Why the Clutter Hidden in Your Storage Unit Needs to Be Exposed
There's yet another "personal storage facility" being built in a nearby town. This one has a tower in the center and palm trees around the perimeter fence. It looks like a small Mediterranean walled town with a citadel.
Not only is it a rather exotic design for a storage place, it's only about 1/2 mile down the road from another, older one.
What is this craziness?
Did you know that in the U.S. there are more than twice as many storage centers as high schools? There are more storage centers than McDonalds and Starbucks combined? Did you know personal storage is one of the fastest-growing sectors of real estate investment?
What's more, storage centers are where people turn when their garages, basements, attics, and yard sheds are already full. Now, if you can't park your car in the garage, you're kind of missing the point. But if you're paying for additional storage space for stuff you don't have room for (or even need, obviously, because it's in a box three miles away, locked behind a gate, guarded by a tower), then something is very, very wrong.
If the storage is temporary, because your military unit is being deployed overseas, or you've inherited the contents of your parents' house and haven't had a chance to deal with it yet, or you're living in your motor home while your 5,000 square-foot dream home is being constructed, then okay. That makes sense. It's a tool, and a useful one.
The operative word here is temporary. If you're an empty nester who's downsized to an apartment, but you haven't also downsized your stuff (hence the storage unit), your work isn't done. I doubt you're going to upsize again, so you need to pare down your belongings and stop paying to store what you don't need – and didn't choose to have in your apartment. Maybe someone else would be happy to have it (but don't guilt your kids into taking it if they don't want to).
This is how much we don't want to deal with all of the things we keep buying and accumulating. We'd rather pay an average of more than $100 every month to store it. I'd invest in one of those storage places (maybe this cool new one with the tower) if it wouldn't be so hypocritical. "Minimalist Blogger Makes a Killing on Storage Industry Investments" would not make a good headline.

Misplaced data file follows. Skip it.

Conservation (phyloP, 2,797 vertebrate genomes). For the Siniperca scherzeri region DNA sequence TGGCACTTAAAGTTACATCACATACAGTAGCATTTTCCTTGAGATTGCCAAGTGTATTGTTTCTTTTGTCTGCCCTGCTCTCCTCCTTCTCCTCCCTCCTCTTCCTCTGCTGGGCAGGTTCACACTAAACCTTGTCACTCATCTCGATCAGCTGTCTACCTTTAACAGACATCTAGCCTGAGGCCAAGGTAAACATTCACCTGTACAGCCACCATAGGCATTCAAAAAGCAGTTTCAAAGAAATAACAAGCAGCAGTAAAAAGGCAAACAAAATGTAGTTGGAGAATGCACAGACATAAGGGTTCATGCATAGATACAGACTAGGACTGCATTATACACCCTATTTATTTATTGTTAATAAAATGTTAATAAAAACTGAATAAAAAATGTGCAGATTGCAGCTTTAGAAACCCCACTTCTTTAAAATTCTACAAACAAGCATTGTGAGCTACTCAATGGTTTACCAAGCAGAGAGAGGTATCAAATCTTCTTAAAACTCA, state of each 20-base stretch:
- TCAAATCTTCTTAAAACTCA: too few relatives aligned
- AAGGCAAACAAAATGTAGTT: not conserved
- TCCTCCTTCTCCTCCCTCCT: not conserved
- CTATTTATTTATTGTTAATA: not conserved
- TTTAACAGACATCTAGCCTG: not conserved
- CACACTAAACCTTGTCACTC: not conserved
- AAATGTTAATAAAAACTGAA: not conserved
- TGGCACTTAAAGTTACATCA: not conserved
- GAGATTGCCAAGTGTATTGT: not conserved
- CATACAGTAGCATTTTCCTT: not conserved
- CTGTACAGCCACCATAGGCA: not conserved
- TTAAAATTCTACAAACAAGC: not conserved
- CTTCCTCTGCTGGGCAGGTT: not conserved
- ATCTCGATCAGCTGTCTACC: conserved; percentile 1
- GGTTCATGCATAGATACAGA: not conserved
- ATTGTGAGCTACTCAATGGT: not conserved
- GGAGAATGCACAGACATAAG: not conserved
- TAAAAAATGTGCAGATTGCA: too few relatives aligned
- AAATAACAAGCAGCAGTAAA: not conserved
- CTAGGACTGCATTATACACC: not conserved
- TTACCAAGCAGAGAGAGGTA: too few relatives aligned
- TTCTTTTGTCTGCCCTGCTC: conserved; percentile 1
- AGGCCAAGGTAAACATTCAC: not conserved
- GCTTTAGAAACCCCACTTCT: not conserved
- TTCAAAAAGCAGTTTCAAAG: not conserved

Storage units are the very definition of "out of sight, out of mind," and that clutter will sit around until you die and your kids have to deal with it. Believe me, they won't be happy with you.
Here's my prescription.
Get a truck, empty out your storage unit, cancel your rental contract, and move all those boxes into your living room, kitchen, and bedroom. Right in the middle of where you live. Now you have to deal with them. You're either going to make the time to go through everything, or you're going to want that stuff hauled away pronto. (I recommend that you call 1-800-GOT-JUNK. It's what I would do.)
Et, voilà! You have just learned an important decluttering secret – choose what you want to keep and declutter the rest. Obviously, what's in your house now is what you want to keep. The stuff in storage is the stuff you didn't choose.
I wonder what we could use this nifty new storage center for if it wasn't filled with unneeded crap? It'd be a shame to waste that cool tower.
Here's what else you need to do.
So head on over and pre-order my newest book, Downsize Now: The Joy of Decluttering for a Fresh Start.* It can give you the tools and inspiration to get the job done so you can start enjoying all the benefits – and the Kindle edition is 25% off during the pre-order period.
* This blog is reader-supported. If you buy through my links, I may earn a small commission.
For those of you who love the paperback editions of my books, this one will be available soon for purchase. I'm sorry I can't offer it for pre-order.